Tags:3D Crosstalk·3d ghosting·3D Test Photos·Crosstalk Test·Ghosting Test·Panasonic Viera VT20E·samsung 2233rz·stereo 3d
When talking about stereo 3D gaming one of the most common issue we are all facing is crosstalk or more often referred to as just ghosting or with other words when some part of the image intended for one of the eyes “leaks” into the image the other eye is seeing. The result we see is in the form of semi transparent double of some objects, shadows or halos around objects and that is making the stereo 3D experience less pleasant and comfortable for longer use. And as you should know one of the major reasons for having ghosting is when on the screen we have highly contrasting objects – for example a very bright object on a dark background is quite likely to have ghosting. So in theory not having highly contrasting objects displayed at the same time should greatly help to reduce ghosting and I’ve tried putting that idea into practice a few days ago when I’ve written some tips about the game Portal. In Portal I’ve found some convenient console commands to play with the in-game gamma levels in order to reduce ghosting and the results were good, so I decided to dedicate some time trying to replicate the same effect on a wider level. The results after a days work were good, but not that good as I’ve expected and the reason for that was some kind of unexpected issues I’ve ran into and the lack of a clear solution for them at this point, although I’ve practically tried every idea I was able to stumble into. Anyway, let me get to the point and share some interesting results that actually do help reduce the ghosting in 3D photos, 3D videos and even in some games when played in stereo 3D mode with 3D Vision (should also work with other 3D setups)…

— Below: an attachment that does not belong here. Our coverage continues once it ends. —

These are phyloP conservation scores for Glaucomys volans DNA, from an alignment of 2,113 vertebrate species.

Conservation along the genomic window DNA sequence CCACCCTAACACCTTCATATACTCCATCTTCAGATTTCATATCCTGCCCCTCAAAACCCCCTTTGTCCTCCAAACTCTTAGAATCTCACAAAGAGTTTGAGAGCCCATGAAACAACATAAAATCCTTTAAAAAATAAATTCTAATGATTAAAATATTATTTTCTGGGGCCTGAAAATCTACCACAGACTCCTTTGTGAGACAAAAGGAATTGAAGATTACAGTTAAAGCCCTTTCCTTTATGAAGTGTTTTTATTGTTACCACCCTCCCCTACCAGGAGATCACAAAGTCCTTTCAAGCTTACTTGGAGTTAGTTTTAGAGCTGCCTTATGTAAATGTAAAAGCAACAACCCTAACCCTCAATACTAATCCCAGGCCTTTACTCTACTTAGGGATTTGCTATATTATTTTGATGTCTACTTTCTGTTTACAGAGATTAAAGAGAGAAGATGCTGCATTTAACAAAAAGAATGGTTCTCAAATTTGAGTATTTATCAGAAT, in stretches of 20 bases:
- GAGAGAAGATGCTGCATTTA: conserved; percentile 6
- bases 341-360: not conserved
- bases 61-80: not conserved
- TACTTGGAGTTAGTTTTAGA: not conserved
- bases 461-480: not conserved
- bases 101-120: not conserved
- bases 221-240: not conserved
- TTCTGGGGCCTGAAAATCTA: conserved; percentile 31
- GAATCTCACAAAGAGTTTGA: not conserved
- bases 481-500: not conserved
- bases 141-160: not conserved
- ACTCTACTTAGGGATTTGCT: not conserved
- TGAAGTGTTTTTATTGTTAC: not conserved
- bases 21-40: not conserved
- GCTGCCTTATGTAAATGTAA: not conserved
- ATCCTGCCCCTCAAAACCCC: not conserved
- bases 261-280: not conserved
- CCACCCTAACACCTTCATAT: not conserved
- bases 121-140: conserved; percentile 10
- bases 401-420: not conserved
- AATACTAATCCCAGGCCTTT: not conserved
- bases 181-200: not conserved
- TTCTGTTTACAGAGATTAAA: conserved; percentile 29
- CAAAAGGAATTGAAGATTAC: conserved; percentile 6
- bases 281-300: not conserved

The general idea I’ve had and uses with success in the game Portal was to modify the gamma levels by cutting down the brighter colors over a certain level and thus reducing the level of contrast that can be achieved when displaying dark and bright objects at the same time. Going further with this idea I’ve tried to implement the same approach with the 3D Vision Video Player when playing a stereo 3D video in order to reduce the visible ghosting in it. So I went to the quite easy to use and at the same time quite powerful tool AviSynth and more specifically to the Levels function that is available in it to replicate the same result as within the game Portal, but this time with a stereo 3D video. With the following simple AviSynth script all that was needed was done and the results can be clearly seen if you play the Fly me to the Moon 3D trailer that has some easily noticed ghosting when played normally. Of course the reduction of ghosting works with other videos to some extent, just have in mind that the following simple script does not remove ghosting completely, just helps in lowering it.
Levels(0, 1, 255, 0 , 192, coring=false)
You just need to copy the two lines of code above in a text file and rename the file extension to AVS (AviSynth needs to be installed on your computer). Then you need to open the AVS script file in the 3D Vision Video Player instead of directly opening the video file (the Fly_Me_to_the_Moon_Trailer-720p-S3D.avi in the example code above) and choose the right format (Over/Under for the above example). You’ll notice a slight decrease in the overall brightness of the video, but it should still be completely comfortable to watch and the ghosting you’ll notice should be much less than when opening the video file directly.